The pension bill, rejected by President Kersti Kaljulaid on Friday, may see some amends, but its essence will remain the same, says Isamaa leader Helir-Valdor Seeder.
"The essence of the law will certainly remain. The Riigikogu will not change this. But if there are certain legal aspects where there is a violation of the constitution and if they can be amended by parliament, I think parliament is ready for that," Seeder said.
The bill passed its second Riigikogu reading on January 30, but must still receive presidential assent before becoming law. The brainchild of Seeder's party, it has seen controversy over its main provision – making membership of the so-called second pillar of the Estonian pensions system, referring to employee contributions, optional, whereas it had been mandatory for most wage earners since 2010.
Seeder said Kaljulaid's veto came as no surprise, given she was one of the authors of the current system (the president's background is in economics and she is a former adviser to Mart Laar during his second period in office in the late 1990s/early 2000s-ed.).
It was predictable that the president would behave this way because it would have been very difficult emotionally for her to behave differently – after all, she was one of the authors of the current pension system and a committed supporter... it was expected that her sympathy, opinions and attitudes would be such that she would not proclaim it in the form adopted by the Riigikogu,"Seeder said.
When asked what to do next, Seeder replied that he would first look at the text of the president's decision.
"And once this has been read and thought through, discussed, then we can say how we will proceed. If there are convincing legal arguments, then surely the Riigikogu will be ready to amend the bill and then resend it to the president," he said.
If there are no convincing amends in this decision, parliament can adopt the law unamended.
"However I'm not going to forecast that today," said Seeder.
The bill can also see a legal challenge by the Chancellor of Justice, who has questioned how constitutional it is in respect of equal treatment of those who remain in the pillar, who leave it, or who leave it later or who were never in it. The justice chancellor, Ülle Madise, could take the matter to the Supreme Court.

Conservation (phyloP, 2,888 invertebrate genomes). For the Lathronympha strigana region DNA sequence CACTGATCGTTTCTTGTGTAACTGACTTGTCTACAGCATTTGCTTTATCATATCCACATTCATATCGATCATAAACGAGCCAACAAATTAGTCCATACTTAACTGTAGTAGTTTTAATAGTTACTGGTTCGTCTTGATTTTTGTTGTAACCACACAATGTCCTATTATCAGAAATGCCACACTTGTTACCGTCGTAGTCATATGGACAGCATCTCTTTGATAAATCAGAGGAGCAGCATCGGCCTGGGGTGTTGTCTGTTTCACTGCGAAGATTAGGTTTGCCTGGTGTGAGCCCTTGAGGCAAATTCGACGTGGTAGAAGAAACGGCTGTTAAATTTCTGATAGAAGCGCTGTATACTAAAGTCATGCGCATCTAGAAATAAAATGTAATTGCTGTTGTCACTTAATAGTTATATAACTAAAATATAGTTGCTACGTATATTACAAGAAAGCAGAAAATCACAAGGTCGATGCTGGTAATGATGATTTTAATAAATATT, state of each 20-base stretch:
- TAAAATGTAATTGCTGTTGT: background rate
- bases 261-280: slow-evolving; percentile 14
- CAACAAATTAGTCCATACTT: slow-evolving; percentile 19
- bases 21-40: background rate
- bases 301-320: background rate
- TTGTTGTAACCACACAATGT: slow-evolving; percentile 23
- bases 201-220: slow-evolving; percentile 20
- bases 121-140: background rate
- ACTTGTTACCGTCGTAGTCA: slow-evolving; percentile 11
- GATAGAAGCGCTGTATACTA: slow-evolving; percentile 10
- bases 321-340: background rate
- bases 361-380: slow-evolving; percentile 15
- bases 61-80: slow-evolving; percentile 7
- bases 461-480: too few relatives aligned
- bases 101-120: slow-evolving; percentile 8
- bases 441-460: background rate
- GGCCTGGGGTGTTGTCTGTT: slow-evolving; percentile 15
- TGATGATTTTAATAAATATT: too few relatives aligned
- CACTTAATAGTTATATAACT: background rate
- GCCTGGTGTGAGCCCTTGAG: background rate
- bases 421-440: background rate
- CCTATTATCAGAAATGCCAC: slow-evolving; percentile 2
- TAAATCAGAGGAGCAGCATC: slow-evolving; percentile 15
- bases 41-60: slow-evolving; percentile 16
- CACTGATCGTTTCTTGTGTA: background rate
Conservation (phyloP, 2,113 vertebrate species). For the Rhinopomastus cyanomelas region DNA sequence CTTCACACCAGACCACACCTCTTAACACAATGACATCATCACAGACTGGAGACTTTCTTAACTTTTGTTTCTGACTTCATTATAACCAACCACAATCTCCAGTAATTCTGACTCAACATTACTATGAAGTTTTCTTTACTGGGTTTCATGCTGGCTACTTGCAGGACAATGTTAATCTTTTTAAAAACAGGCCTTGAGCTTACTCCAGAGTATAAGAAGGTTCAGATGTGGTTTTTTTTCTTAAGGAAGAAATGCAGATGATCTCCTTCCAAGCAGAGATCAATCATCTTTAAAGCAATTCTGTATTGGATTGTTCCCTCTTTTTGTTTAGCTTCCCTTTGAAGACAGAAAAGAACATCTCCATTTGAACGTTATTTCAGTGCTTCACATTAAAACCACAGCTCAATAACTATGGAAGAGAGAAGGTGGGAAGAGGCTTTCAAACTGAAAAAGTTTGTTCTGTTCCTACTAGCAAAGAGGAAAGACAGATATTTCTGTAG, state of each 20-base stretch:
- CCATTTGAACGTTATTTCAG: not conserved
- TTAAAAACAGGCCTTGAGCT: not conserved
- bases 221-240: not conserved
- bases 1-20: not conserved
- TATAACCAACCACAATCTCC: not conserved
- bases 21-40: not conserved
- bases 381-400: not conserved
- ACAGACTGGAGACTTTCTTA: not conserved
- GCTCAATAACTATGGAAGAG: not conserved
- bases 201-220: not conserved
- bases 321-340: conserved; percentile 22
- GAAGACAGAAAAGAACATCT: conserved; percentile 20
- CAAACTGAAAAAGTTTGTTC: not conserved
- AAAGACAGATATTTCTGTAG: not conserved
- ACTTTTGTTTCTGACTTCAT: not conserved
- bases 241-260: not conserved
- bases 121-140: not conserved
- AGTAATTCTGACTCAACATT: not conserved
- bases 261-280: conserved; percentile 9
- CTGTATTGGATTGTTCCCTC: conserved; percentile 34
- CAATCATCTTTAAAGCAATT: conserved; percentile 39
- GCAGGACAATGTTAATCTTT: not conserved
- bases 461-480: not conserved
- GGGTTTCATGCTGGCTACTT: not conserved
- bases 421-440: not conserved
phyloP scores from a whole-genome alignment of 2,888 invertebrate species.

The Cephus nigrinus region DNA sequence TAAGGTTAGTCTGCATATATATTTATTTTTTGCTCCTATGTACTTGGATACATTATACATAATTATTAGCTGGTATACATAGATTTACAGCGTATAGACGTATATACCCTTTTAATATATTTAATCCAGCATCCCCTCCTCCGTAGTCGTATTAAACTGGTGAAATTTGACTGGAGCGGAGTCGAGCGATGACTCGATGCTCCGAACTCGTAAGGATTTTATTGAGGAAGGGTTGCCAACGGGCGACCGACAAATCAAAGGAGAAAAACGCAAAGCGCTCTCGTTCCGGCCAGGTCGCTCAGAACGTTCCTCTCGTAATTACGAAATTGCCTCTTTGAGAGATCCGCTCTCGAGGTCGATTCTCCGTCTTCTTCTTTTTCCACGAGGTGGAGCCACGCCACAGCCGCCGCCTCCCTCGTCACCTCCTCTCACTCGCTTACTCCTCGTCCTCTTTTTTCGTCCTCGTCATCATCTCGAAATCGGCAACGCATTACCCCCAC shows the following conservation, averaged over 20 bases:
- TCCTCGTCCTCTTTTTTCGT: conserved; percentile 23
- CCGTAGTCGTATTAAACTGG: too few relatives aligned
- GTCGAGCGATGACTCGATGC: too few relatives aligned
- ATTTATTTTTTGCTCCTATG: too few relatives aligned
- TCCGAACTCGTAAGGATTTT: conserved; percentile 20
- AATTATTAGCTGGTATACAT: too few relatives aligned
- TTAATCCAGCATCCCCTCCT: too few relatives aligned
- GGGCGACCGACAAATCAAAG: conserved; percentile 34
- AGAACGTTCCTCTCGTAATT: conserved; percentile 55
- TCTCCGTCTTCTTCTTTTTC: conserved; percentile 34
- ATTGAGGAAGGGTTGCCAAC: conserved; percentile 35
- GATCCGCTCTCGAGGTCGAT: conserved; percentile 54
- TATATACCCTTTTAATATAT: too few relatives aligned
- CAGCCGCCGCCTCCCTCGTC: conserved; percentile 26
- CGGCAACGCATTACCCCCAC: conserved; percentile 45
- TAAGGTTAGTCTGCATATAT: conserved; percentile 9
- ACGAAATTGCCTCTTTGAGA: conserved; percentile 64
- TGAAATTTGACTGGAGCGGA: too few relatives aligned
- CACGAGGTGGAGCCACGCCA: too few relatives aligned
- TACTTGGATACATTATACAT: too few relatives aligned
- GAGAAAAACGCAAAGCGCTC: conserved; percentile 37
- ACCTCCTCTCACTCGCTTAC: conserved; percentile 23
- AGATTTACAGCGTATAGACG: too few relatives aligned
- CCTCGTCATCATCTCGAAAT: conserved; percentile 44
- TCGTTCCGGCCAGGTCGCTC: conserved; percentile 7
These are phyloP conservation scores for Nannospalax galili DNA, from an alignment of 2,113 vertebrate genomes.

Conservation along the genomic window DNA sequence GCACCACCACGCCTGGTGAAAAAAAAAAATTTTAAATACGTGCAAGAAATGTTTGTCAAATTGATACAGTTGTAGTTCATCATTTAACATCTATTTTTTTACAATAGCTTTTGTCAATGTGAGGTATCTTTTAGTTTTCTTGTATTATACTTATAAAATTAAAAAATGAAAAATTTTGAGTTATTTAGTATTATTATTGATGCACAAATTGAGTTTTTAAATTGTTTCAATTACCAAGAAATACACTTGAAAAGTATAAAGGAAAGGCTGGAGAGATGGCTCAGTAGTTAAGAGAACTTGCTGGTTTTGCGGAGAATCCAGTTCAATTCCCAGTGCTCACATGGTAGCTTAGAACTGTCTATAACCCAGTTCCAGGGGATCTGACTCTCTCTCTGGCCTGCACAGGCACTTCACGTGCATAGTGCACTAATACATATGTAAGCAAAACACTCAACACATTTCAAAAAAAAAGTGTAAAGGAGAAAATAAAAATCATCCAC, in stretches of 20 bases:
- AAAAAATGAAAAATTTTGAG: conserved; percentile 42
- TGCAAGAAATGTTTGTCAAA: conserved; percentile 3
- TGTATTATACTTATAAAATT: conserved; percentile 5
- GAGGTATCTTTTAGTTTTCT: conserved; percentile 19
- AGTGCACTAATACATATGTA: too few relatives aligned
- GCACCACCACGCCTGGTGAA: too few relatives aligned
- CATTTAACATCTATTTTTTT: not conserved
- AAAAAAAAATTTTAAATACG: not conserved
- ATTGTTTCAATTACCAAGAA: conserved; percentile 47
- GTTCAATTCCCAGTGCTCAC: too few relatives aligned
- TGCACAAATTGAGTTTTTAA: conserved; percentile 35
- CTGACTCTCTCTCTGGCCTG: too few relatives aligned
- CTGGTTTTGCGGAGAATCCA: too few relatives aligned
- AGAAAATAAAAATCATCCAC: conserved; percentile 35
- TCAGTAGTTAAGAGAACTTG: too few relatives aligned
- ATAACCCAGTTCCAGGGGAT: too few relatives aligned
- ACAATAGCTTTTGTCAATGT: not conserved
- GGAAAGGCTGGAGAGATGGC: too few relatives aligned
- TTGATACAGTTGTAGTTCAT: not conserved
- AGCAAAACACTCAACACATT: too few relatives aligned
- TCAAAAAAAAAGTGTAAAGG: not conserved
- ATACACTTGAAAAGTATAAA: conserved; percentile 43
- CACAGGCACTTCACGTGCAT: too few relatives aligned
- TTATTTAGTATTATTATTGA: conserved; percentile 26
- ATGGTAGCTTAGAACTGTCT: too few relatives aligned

The actual announcement the president made also had no surprises or shocks, Seeder said.
"They are more or less the same as those that have appeared in disputes before in the Riigikogu, where there have been different law firms, different opinion experts, and where the Chancellor of Justice has pointed out these facts. There is nothing new here. These are legal, political and socio-economic arguments," he said.
"While the president indicates that people are at risk of poverty after the law change, these are not legal arguments. They are socio-economic assumptions and predictions for the future. It seems that this dispute is growing beyond simply legal arguments," he said..
On the question of how quickly the President of the Riigikogu could start dealing with the veto, Seeder said that no special procedure was planned, but there was no point in delaying it in the interests of clarity for all parties.
Critics of the reforms have included the IMF and the OECD as well as the Bank of Estonian chief Madis Müller. They largely revolve around concerns of a short term gain when accessing accumulated funds – which can only be done in one fell swoop – followed by a shrinking pension pot spread out among an ageing population in future.
Editor: Andrew Whyte